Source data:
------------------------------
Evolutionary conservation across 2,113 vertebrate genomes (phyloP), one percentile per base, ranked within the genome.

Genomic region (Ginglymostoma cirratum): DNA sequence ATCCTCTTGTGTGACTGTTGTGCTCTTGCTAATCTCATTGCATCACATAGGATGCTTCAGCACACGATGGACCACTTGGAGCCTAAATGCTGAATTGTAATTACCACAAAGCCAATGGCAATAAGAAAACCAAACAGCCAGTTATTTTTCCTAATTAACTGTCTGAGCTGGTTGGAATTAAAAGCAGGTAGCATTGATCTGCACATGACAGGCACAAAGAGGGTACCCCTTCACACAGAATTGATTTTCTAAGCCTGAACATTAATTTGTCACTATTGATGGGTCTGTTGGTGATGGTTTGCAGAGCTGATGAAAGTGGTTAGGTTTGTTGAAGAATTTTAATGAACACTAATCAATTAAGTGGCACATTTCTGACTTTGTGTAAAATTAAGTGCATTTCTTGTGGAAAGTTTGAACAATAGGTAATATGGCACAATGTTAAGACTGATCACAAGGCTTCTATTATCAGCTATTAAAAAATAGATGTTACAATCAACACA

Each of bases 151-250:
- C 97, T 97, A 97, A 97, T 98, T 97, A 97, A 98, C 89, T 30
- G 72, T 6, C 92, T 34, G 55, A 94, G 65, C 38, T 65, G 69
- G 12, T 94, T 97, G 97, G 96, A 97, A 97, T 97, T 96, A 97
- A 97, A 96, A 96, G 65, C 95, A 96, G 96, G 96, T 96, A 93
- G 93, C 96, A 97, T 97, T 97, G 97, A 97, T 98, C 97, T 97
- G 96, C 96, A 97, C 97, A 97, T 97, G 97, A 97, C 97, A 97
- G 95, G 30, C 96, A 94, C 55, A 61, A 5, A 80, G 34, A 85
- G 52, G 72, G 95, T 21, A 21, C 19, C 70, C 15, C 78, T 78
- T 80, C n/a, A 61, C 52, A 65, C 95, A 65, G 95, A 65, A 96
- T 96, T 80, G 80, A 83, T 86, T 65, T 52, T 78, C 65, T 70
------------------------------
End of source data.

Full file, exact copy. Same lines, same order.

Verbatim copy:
Evolutionary conservation across 2,113 vertebrate genomes (phyloP), one percentile per base, ranked within the genome.

Genomic region (Ginglymostoma cirratum): DNA sequence ATCCTCTTGTGTGACTGTTGTGCTCTTGCTAATCTCATTGCATCACATAGGATGCTTCAGCACACGATGGACCACTTGGAGCCTAAATGCTGAATTGTAATTACCACAAAGCCAATGGCAATAAGAAAACCAAACAGCCAGTTATTTTTCCTAATTAACTGTCTGAGCTGGTTGGAATTAAAAGCAGGTAGCATTGATCTGCACATGACAGGCACAAAGAGGGTACCCCTTCACACAGAATTGATTTTCTAAGCCTGAACATTAATTTGTCACTATTGATGGGTCTGTTGGTGATGGTTTGCAGAGCTGATGAAAGTGGTTAGGTTTGTTGAAGAATTTTAATGAACACTAATCAATTAAGTGGCACATTTCTGACTTTGTGTAAAATTAAGTGCATTTCTTGTGGAAAGTTTGAACAATAGGTAATATGGCACAATGTTAAGACTGATCACAAGGCTTCTATTATCAGCTATTAAAAAATAGATGTTACAATCAACACA

Each of bases 151-250:
- C 97, T 97, A 97, A 97, T 98, T 97, A 97, A 98, C 89, T 30
- G 72, T 6, C 92, T 34, G 55, A 94, G 65, C 38, T 65, G 69
- G 12, T 94, T 97, G 97, G 96, A 97, A 97, T 97, T 96, A 97
- A 97, A 96, A 96, G 65, C 95, A 96, G 96, G 96, T 96, A 93
- G 93, C 96, A 97, T 97, T 97, G 97, A 97, T 98, C 97, T 97
- G 96, C 96, A 97, C 97, A 97, T 97, G 97, A 97, C 97, A 97
- G 95, G 30, C 96, A 94, C 55, A 61, A 5, A 80, G 34, A 85
- G 52, G 72, G 95, T 21, A 21, C 19, C 70, C 15, C 78, T 78
- T 80, C n/a, A 61, C 52, A 65, C 95, A 65, G 95, A 65, A 96
- T 96, T 80, G 80, A 83, T 86, T 65, T 52, T 78, C 65, T 70